Process Improvement Abstracts
Policing with Purpose
Agency: Canton Township (Michigan) Police Department
Year: 2014 Finalist
Contact: Sergeant Michael Kennedy - michael.kennedy [at] canton-mi.org
While already ranked as the 33rd safest community for its demographic in the nation, this department set out to make Canton the safest community in the country in just 5 years. The goal was to reduce part 1 crimes by 40 percent. Several unique management philosophies and tools are used, including CompStat, CrimeView ® Dashboard, action plan policing and outreach initiatives, such as Coffee with a Cop. This approach allows the department to continually identify, monitor and combat crime as it occurs. A critical failure in the past was being a step behind with respect to criminal activity. Two fairly simple actions corrected this problem: 1) a method to accurately and efficiently share information, and 2) weekly CompStat meetings. In the first year of implementation, part 1 crimes dropped by 13.9 percent and have continued to fall in the following years. The program allows the department to operate more effectively and with better results, utilizing fewer officers with a lower cost to the taxpayers.
Police Analytics Project
Agency: Halton (Oakville, Ontario, Canada) Police Service
Year: 2015 Semifinalist
Contact: Superintendent Nishan Duraiappah - nishan.duraiappah [at] haltonpolice.ca
Not only is Halton the fastest growing regional municipality in Canada, it was also named the country’s safest community for several years. However, rapid urban growth brought with it dramatic problems, including a stark increase in police calls for service. Based on an extensive review of historic solutions, this agency sought a new approach through the use of technology to enhance crime prevention, clearance and officer safety. A team of scientists and innovative officers were tasked to exploit corporate data to creatively respond to four main areas: 1) strains on police resource deployment, 2) increasing front line officer availability time, 3) early identification of people at risk, and 4) change the police culture to evidence based decision making. This unit is the first of its kind in Canada. Among other accomplishments, an exhaustive data warehouse was established, a new method of resource deployment was implemented for peak policing time and a risk-matrix tool was developed. All of which was supported by analysis.
Agency: Henrico County (Virginia) Police Division
Year: 2015 Semifinalist
Contact: Captain Mike Palkovics - pal [at] henrico.us
This division formed a workgroup to develop and implement a new brand of policing focused on communications and timely intelligence while enhancing crime prevention, clearance and officer safety. The TEMPO Dashboard is a portal linking the full suite of the division’s computer applications from one program. Data from computer aided dispatch, GIS, operational programs, warrant databases and other sources is combined with mapping technology. Officers in vehicles can look at the home screen on the dashboard and have access to all these databases as well as pictures of most wanted persons, officer safety bulletins and other information in real time. The project also provides a forum for enhanced communications so officers can accurately share information easier and faster between zones, stations or countywide. Officers have the ability to better analyze, understand, track and address crime and quality of life issues. For 2014, the crime rate was 26.57 per 1,000 residents, the lowest rate since the division started tracking it.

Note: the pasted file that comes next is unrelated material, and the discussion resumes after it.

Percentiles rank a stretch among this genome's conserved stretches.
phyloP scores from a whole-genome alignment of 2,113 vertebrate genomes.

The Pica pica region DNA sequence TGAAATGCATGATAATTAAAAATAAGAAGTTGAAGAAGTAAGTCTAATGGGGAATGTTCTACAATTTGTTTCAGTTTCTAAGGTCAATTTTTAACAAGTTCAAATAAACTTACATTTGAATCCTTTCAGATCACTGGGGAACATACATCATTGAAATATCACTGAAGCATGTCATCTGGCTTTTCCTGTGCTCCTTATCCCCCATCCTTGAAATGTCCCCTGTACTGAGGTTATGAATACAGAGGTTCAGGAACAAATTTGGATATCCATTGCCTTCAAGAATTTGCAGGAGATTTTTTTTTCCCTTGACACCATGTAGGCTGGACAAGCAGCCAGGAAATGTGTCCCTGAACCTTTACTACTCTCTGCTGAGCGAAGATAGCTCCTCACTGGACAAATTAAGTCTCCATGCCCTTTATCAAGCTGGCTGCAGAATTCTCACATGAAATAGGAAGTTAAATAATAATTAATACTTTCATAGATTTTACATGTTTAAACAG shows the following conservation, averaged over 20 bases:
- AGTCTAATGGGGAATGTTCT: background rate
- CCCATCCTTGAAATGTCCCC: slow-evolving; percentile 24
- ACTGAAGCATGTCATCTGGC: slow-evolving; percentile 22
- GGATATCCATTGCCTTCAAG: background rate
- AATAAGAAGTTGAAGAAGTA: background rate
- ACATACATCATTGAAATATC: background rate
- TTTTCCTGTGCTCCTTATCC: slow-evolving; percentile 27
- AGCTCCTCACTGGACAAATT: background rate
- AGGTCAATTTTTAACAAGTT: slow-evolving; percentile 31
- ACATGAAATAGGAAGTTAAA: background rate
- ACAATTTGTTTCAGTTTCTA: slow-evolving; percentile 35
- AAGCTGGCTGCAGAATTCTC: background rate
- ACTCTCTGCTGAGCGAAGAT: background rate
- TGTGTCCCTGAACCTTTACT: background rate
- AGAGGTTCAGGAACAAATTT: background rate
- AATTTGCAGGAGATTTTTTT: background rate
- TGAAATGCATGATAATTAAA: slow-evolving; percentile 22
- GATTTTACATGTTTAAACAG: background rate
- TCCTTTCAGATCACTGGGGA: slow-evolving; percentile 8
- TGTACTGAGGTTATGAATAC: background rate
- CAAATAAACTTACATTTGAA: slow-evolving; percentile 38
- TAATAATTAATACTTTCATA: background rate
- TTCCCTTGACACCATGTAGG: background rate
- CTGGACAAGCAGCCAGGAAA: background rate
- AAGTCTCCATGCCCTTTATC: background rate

Alaka'i Akamai Maka'i (Intelligence Led Policing)
Agency: Honolulu (Hawaii) Police Department
Year: 2014 Semifinalist
Contact: Lieutenant David Brown - dbarnett [at] honolulu.gov
Up against increasingly sophisticated and creative criminals, this department determined conventional policing practices were not working and started the Crime Analysis Unit. The unit specifically targets the most prolific property crimes on the island. This new approach to intelligence led policing identifies the dates, times and locations where officers will be able to actually arrest a suspect rather than just make the individual uncomfortable by the police presence. New technologies, including automated license plate readers, facial recognition, and forensic video/photo recovery and enhancement, are instrumental in the program’s effectiveness. Staffing of the unit is a combination of police officers and civilian personnel. Cooperation among the department, federal agencies and other groups has been invaluable. These efforts have led to an 18 percent decrease in robberies and a 12 percent decrease in residential burglaries since implementation.
PIPE (Process Improvement, Prevention and Enforcement)
Agency: Los Angeles (California) Police Department
Year: 2015 Finalist
Contact: Lieutenant II Andrea Grossman - 30231 [at] lapd.lacity.org
This department’s Internet Crimes Against Children Unit received 1,185 investigations in 2014 compared to 243 in 2008. This unit vigorously assessed the situation and developed a state-of-the-art two-prong approach to ensure greater success in arresting predators. The new approach significantly increased the effectiveness of Internet law enforcement activities through prevention outreach and investigative process. Prevention consists of Internet safety education and smart media exploitation; and educational presentations are designed for grade school and middle school children, high school teenagers and adult guardians. The process reduces the time and investigative resources that are required from the point of a residential search warrant service to case filing. The confession rate has improved 90 percent by providing witnesses with a comfortable environment for discussing these highly sensitive situations. The unit works in close coordination with other police and interagency groups to communicate within communities.